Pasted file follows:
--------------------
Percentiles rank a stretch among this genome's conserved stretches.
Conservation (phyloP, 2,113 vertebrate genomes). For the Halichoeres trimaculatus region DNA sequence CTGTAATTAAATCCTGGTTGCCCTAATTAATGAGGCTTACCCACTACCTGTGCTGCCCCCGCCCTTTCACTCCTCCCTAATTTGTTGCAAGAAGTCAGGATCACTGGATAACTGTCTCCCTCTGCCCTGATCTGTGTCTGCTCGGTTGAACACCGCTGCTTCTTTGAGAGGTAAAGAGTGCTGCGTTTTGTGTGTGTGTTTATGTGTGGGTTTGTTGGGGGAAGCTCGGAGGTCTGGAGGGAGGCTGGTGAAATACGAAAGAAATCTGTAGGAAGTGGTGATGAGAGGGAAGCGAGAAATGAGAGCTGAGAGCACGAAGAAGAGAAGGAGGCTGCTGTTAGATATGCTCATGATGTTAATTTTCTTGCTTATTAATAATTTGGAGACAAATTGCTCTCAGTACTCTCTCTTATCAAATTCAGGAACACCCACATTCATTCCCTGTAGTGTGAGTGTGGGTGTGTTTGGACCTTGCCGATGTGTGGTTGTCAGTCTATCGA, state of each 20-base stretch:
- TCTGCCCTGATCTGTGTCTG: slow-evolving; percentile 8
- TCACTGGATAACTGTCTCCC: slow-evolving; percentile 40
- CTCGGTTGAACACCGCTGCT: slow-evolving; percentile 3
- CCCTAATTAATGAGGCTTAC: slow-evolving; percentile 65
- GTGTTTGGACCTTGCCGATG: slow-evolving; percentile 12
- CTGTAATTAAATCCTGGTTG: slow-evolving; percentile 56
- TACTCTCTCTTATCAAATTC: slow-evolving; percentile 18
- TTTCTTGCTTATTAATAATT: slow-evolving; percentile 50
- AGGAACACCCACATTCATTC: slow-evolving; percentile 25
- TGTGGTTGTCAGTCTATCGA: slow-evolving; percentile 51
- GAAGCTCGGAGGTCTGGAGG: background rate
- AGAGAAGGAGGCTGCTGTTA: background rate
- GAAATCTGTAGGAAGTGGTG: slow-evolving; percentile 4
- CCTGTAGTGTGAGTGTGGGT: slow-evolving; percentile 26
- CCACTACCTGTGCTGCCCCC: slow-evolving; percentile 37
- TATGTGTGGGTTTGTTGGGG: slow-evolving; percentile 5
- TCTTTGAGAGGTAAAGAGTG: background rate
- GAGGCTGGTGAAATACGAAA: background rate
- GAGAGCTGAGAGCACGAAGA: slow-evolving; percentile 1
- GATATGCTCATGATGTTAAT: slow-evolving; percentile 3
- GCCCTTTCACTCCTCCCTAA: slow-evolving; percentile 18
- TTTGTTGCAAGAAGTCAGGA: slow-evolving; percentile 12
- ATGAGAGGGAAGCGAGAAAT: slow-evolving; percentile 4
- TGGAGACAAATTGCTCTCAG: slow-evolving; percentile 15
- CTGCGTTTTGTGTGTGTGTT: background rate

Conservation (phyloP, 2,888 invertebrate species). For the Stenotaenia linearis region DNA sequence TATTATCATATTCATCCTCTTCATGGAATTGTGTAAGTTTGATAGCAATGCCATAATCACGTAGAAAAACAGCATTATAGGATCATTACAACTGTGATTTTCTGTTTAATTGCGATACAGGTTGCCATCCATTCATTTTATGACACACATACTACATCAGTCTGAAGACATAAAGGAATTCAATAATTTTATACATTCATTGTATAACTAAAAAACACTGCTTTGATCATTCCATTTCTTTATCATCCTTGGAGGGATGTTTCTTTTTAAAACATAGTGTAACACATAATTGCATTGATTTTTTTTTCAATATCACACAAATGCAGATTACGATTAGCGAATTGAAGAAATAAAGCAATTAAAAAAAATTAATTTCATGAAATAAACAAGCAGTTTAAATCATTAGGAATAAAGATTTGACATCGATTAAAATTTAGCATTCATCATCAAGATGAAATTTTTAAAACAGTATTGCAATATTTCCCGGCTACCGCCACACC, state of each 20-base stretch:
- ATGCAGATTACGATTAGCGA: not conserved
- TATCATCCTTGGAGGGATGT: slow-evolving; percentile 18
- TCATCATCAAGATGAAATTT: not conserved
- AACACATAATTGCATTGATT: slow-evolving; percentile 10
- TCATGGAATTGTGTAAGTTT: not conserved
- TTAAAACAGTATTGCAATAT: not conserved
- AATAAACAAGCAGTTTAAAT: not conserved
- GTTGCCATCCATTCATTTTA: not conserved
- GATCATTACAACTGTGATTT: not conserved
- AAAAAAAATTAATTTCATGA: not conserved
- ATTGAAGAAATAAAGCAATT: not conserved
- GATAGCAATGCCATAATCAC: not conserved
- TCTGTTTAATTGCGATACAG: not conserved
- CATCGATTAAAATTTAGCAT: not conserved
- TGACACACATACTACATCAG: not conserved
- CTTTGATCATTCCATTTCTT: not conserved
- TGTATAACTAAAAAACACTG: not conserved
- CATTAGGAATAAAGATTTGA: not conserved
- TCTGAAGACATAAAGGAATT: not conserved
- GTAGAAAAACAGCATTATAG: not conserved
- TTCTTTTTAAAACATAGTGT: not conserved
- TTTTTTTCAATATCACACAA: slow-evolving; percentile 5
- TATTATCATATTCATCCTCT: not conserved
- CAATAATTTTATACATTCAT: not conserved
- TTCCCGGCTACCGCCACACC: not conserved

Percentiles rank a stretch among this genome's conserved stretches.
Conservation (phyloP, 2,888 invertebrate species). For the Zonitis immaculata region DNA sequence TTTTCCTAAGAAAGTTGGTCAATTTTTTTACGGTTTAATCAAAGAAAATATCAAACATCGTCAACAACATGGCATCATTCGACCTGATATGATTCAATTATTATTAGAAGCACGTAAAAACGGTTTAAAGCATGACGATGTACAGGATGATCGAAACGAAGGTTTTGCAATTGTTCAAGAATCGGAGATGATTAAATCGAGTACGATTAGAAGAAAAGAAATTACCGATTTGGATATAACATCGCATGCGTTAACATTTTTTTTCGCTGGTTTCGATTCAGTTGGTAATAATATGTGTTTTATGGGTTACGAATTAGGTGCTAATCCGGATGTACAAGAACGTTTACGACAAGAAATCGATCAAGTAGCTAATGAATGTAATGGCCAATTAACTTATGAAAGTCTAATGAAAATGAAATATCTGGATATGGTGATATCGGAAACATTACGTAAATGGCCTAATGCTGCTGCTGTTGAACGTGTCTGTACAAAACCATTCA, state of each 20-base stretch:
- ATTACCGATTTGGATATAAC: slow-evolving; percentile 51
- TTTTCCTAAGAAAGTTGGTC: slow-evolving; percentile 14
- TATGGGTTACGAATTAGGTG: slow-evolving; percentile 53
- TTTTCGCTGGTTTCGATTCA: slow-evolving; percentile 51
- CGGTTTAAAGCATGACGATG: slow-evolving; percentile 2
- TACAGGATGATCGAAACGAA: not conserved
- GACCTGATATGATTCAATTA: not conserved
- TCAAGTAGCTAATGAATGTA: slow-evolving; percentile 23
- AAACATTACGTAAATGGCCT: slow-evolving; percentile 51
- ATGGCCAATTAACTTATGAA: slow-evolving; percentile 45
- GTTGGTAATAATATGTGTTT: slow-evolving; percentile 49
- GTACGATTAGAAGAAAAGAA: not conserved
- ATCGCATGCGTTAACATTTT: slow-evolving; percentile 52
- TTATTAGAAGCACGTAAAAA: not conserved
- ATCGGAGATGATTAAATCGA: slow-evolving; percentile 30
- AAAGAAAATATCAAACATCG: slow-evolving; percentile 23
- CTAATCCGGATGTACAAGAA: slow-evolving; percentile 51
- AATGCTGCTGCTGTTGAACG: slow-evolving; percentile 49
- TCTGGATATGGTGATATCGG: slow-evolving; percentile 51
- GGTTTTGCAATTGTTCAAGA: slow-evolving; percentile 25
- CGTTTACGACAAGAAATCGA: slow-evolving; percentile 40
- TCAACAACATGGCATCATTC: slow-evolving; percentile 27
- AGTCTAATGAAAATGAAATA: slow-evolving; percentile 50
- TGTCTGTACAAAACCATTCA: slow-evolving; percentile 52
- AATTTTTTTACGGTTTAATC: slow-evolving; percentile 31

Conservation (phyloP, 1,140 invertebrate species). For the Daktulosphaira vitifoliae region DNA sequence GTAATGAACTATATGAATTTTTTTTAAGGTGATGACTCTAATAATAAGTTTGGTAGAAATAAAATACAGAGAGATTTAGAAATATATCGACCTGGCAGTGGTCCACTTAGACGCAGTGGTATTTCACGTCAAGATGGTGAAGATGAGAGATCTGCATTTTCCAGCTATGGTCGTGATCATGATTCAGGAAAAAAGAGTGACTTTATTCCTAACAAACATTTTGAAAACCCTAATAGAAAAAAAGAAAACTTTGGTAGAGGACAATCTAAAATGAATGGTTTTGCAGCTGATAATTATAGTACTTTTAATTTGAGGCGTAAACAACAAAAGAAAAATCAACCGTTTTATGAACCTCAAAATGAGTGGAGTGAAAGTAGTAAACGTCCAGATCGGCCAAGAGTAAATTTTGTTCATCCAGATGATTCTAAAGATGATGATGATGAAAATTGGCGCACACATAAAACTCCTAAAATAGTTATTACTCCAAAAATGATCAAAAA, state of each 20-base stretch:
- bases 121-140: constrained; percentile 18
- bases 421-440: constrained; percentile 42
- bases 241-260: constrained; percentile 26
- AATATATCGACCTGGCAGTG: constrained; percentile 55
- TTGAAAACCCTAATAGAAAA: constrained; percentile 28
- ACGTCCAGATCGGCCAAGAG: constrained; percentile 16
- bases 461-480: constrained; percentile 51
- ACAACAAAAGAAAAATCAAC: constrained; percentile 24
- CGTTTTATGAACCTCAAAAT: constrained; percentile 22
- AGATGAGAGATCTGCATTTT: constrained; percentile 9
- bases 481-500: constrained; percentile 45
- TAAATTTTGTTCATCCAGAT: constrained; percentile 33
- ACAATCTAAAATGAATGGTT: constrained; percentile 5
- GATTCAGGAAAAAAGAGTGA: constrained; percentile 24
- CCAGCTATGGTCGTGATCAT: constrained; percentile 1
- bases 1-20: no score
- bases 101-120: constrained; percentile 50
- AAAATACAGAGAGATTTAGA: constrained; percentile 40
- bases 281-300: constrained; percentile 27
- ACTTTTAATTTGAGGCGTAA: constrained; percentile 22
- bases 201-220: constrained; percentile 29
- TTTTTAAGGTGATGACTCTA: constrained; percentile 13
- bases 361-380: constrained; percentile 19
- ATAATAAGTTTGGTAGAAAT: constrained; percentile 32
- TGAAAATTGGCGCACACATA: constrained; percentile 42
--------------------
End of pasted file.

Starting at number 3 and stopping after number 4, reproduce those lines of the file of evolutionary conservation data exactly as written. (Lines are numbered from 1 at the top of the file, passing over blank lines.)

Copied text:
- TCTGCCCTGATCTGTGTCTG: slow-evolving; percentile 8
- TCACTGGATAACTGTCTCCC: slow-evolving; percentile 40